Man beaten in racially charged incident files suit

Advocate staff photo by PATRICK DENNIS -- The Stadium Chevron Station at 1300 Scenic Highway is being sued by a St. Francisville man who was beaten there in May 2013. The station has a history of violent events. Show caption
Advocate staff photo by PATRICK DENNIS -- The Stadium Chevron Station at 1300 Scenic Highway is being sued by a St. Francisville man who was beaten there in May 2013. The station has a history of violent events.

Business was site of two fatal shootings

A man beaten unconscious in May after he stopped for gas in north Baton Rouge filed a lawsuit against Stadium Chevron, claiming the gas station failed to provide security at night in a neighborhood long plagued by violent crime.

The business, which sits on Scenic Highway at the foot of Plank Road, has been a frequent crime scene in recent years, including at least two fatal shootings since 2002 that remain unsolved.

The lawsuit, filed by St. Francisville resident David Ray and his family in 19th Judicial District Court, claims management was negligent in failing to warn customers of “the inherent dangers of patronizing” the gas station.

Also named as a defendant is Donald Ray Dickerson, the ex-convict who faces up to life in prison if convicted as a habitual offender in the attack.

Melvin George, the owner of the station, said Monday there’s nothing he would have done differently in the way of security and declined further comment.

Ray’s attorney, Michael C. Palmintier, did not return messages seeking comment.

The litigation stems from a racially charged assault that generated outrage in Baton Rouge and prompted calls for Dickerson to be charged with a hate crime.

Ray, 42, had been on his way to get something to eat with his family when they stopped at the Chevron after dark.

Ray’s 15-year-old daughter told police and FBI officials she was worried about her father as he waited to pay because there were a lot of people at the window. She said Dickerson cut in front of her dad and began arguing with him.

Dickerson told Ray he was “in the wrong neighborhood and he was not going to make it out,” according to court records.

Ray later told an officer from his hospital bed his assailant had addressed him as “white boy,” according to supplemental police reports.

Ray was severely beaten in the attack, suffering facial fractures, a broken nose, a broken eye socket, a concussion and bruises and cuts to his face and skull, the lawsuit claims.

Ray’s wife ran toward her husband and recalled falling to the ground and being knocked unconscious, according to police.

The lawsuit says she received “severe personal injuries,” including contusions and lacerations to the face.

Baton Rouge police cited two co-defendants, Devin Bessye and Ashley Simmons, for allegedly striking Ray’s wife and daughter.

Instead of being booked into Parish Prison like Dickerson, they both were issued summonses for simple battery, a move Police Chief Carl Dabadie called an “error in judgment.”

The attack prompted local and federal investigations as officials probed whether it was racially motivated.

Bernard Blair, of New Orleans, an attorney for Dickerson, said at his arraignment this summer the incident stemmed from a “misunderstanding,” adding his client “doesn’t hate anybody.”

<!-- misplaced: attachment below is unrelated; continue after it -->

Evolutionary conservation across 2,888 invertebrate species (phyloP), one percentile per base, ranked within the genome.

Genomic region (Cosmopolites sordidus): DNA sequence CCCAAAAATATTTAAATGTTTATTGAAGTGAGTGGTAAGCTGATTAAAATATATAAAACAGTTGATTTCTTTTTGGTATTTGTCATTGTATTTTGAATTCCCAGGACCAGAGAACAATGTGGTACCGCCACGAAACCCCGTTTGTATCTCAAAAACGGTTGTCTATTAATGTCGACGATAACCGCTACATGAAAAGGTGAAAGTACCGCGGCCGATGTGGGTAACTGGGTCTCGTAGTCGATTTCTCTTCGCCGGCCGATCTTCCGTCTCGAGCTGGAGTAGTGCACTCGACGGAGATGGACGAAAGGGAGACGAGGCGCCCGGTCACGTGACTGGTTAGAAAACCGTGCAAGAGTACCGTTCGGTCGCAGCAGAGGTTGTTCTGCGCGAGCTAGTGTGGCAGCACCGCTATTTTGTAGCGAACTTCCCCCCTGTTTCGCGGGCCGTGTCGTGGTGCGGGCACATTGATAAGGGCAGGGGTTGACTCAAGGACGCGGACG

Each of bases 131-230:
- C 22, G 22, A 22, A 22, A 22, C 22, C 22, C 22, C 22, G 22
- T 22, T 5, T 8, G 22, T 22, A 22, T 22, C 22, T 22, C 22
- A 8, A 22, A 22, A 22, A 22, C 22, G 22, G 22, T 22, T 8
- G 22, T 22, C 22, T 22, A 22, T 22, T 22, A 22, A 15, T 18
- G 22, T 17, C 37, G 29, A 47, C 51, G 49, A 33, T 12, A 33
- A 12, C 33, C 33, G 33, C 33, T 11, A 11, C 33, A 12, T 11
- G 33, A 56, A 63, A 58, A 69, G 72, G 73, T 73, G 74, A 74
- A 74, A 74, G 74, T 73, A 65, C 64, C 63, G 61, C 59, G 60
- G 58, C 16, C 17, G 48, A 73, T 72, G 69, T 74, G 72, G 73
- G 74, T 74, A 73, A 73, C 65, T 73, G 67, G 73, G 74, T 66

District Attorney Hillar Moore III said Ray and his family did not want Dickerson to be charged with a hate crime.

Instead, Moore has said he will seek to prosecute Dickerson under the state’s habitual offender law, which could subject him to a sentence of up to life in prison due to his violent criminal history.

Dickerson recently had been released from federal prison at the time of the attack and was previously convicted of purse snatching, carnal knowledge of a juvenile and armed robbery. Prosecutors also have charged him with failing to register as a sex offender.

While much of the public uproar stemmed from the racial overtones of the beating, the history of violence at the gas station has been largely overlooked.

The same gas station was sued for wrongful death about 10 years ago after the fatal shooting of Christopher K. Hamlin, 25, who died in a hail of gunfire while pouring oil into his vehicle.

Surveillance footage of the shooting showed a car pulling into the parking lot at around 4:30 a.m. A man wielding an assault rifle emerged from the passenger side of the vehicle and unloaded 18 rounds, striking Hamlin several times.

The assailant left with Hamlin lying in front of his vehicle.

Hamlin had been out partying on the night of his death and gotten into a fistfight, according to court records. His slaying remains unsolved.

Though no arrests were made, Hamlin’s family filed a civil suit accusing the gas station of negligence.

Judge Janice Clark dismissed the case, and her findings were affirmed by the 1st Circuit Court of Appeal.

The appellate court held that business owners owe customers a reasonably safe place and must exercise “reasonable care” to protect them from harm from employees and third parties.

But, the panel added, “there is generally no duty to protect others from the criminal acts of those parties.”

“This duty only arises,” the court held, “when the criminal act in question was reasonably foreseeable to the owner of the business.”

In November 2006, the gas station was the site of another fatal shooting when Nedrick Dent, 38, was killed during an argument near the fuel pumps. That case also has not been solved, police said.